The Pact: Bill Clinton, Newt Gingrich and the Rivalry That Defined a Generation, by Steven M. Gillon (Oxford University Press, 368 pp., $24.95)

Several dozen books have been published on the Clinton presidency in recent years. For the most part, they all traverse the same well-trod, partisan ground from which Clinton and his archrival, Speaker of the House Newt Gingrich, emerge as soiled saints or satyrs. But Steven Gillon’s new book, The Pact, brings something new to the table. Gillon reveals that in the wake of the 1996 elections—in which, in Clinton’s words, Americans chose with “their eyes open” a president of one party and a Congress of the other—these antagonists discovered not only a sneaking admiration for one another, but also a shared desire to tackle some of the nation’s toughest problems.

After Clinton’s impeachment and a subsequent decade of intensified partisan rancor, it’s easy to forget that the 1990s were, relatively speaking, a decade of government reform. Governors like Tommy Thompson of Wisconsin pioneered welfare reform, while cerebral mayors like Steve Goldsmith of Indianapolis, John Norquist of Milwaukee, and Rudy Giuliani of New York tackled efficiency, urban design, and crime, respectively. Clinton and Gingrich were the comparable figures on the national stage. Unlike most of their fellow politicians on both sides of the aisle, they shared an intellectual interest in how to make government work.

The two men, bitter enemies who seemed to embody the never-ending hostilities of the 1960s, worked together to pass both national welfare reform and the North American Free Trade Agreement—impressive achievements, especially in the aftermath of the political spanking that Clinton had handed Gingrich in 1995, after the speaker tried, in effect, to govern from the House floor. By the end of 1997, their mutual hostilities notwithstanding, they were ready for a new and even greater collaboration. For the first time in 30 years, the federal government enjoyed a surplus. Standing at $70 billion then, the surplus was projected to grow to $4.5 trillion over the next 15 years. Here was a chance to address widely held fears, particularly prevalent among younger voters, that Social Security and Medicare were headed for insolvency. With Clinton’s second-term chief of staff, North Carolina businessman Erskine Bowles, serving as the indispensable intermediary, the two rivals began discussing how to tackle entitlement reform.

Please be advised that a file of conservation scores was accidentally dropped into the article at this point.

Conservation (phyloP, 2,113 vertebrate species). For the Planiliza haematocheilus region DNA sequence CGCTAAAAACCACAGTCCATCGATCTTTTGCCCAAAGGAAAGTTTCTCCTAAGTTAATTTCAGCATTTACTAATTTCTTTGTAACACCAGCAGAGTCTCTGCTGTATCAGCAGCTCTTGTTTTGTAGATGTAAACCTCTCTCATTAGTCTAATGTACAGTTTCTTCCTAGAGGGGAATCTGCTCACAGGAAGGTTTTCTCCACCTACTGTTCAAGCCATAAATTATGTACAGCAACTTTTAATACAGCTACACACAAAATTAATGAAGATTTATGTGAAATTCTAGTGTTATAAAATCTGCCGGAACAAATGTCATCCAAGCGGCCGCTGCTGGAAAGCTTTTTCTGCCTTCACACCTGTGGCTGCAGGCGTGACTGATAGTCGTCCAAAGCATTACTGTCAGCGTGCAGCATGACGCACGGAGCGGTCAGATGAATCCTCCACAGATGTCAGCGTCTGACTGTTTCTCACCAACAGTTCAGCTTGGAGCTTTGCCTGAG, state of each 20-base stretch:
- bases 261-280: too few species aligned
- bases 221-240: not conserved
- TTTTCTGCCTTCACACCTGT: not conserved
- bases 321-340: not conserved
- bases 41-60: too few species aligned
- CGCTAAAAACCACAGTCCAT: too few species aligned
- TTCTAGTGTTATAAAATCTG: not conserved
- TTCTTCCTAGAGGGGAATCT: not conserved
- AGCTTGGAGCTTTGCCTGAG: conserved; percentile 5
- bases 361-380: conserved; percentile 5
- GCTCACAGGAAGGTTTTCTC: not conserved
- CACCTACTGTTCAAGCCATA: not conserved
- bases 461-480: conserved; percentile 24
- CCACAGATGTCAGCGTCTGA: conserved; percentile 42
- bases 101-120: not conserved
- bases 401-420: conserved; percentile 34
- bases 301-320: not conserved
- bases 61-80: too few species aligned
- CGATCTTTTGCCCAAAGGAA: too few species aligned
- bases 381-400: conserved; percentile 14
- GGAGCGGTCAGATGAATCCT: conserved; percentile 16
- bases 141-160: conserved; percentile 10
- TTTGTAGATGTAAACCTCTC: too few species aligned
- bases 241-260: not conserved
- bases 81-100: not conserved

But news of cordial policy conversations between the leaders of the warring camps spread consternation among militants in both parties. Republican conservatives, led by Congressman Tom DeLay of Texas, thought Gingrich was going soft on Clinton and considered deposing him as speaker. Similarly, Congressman Dick Gephardt of Missouri, the Democratic minority leader, was suspicious of any compromises with Gingrich; Gephardt, like most liberals, was already alienated from Clinton because of the president’s support for NAFTA. Clinton and Gingrich each had to wonder if the other was leading him into a trap.

When they sat down face to face—appropriately enough, in the Treaty Room in the East Wing of the White House—the outlines of a deal were readily apparent, explained Clinton aide Bruce Reed, one of the many staffers Gillon interviewed. The president agreed that some measure of choice would have to be incorporated into the existing Social Security system in the form of privately managed individual retirement accounts. In return, the speaker agreed to drop his demand for new tax cuts. The two concurred that the retirement age for collecting full Social Security benefits would have to increase. Finally, they decided to form a commission led by Louisiana Democratic senator John Breaux, a man trusted by both sides, which would recommend ways to bring private-sector reforms to Medicare.

Clinton was to unveil the outlines of the plan on January 27, 1998, in his State of the Union speech. But on January 21, the Monica Lewinsky scandal broke, and American politics has never fully recovered from that disaster. Both parties took their currently malformed contours from the course of the impeachment fight that followed. Clinton—on the ropes and fighting off the misguided Republican attempt to remove him from office rather than censure him—was forced into an alliance with liberals, who had opposed him on everything from trade and welfare to Social Security reform but were willing to defend him to the death on impeachment. The organization, which eventually helped create the political landscape that produced Barack Obama’s nomination victory, emerged out of the impeachment fight. If there have been any far-ranging, thoughtful attempts at public-policy reform from the Democratic Party since Clinton’s impeachment, they have not been visible to the naked eye. On the GOP side, Clinton-hatred displaced public-policy initiatives as the glue that held Republicans together in a coalition dedicated to forever fighting off the malign influences of the 1960s.

Gillon, a historian at the University of Oklahoma, doesn’t engage in “what if” history, but I will: What if there had been no Lewinsky affair and the deal that Clinton and Gingrich were working on had succeeded? Can’t we imagine, with that pact standing as a monument to problem-solving government, not only a healthier Social Security system but a far healthier political culture than the one we’ve been mired in for over a decade?


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